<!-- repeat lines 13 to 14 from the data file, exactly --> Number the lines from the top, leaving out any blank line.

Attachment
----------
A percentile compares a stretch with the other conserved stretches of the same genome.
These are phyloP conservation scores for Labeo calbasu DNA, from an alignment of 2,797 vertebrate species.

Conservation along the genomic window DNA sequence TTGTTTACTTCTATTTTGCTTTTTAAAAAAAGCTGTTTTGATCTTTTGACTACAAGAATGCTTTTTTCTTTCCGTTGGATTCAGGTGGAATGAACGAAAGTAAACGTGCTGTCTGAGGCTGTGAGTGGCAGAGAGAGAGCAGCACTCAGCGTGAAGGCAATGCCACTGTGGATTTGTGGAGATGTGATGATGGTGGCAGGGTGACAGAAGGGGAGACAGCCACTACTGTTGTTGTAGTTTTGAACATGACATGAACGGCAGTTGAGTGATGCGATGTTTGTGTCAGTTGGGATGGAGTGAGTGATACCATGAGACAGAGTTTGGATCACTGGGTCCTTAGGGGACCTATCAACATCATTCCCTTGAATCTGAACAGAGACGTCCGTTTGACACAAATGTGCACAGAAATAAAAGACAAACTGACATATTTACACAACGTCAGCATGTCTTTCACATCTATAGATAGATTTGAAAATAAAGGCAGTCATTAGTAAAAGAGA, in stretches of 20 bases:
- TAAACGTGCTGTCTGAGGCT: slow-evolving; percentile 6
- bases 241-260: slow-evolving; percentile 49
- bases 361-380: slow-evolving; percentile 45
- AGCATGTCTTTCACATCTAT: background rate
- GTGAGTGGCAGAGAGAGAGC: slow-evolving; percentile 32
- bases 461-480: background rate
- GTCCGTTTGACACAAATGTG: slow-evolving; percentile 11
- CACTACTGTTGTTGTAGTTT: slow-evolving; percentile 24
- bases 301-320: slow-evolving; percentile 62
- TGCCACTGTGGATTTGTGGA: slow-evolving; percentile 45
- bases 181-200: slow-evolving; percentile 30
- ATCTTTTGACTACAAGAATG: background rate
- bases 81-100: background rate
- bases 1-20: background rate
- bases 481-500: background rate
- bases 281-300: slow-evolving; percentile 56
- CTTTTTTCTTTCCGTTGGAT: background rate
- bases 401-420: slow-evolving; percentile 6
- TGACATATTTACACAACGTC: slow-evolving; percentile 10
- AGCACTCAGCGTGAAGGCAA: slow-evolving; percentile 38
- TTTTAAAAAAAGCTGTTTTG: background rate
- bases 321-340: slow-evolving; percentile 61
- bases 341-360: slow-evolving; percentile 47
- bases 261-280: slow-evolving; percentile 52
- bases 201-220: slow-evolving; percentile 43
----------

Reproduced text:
- TGCCACTGTGGATTTGTGGA: slow-evolving; percentile 45
- bases 181-200: slow-evolving; percentile 30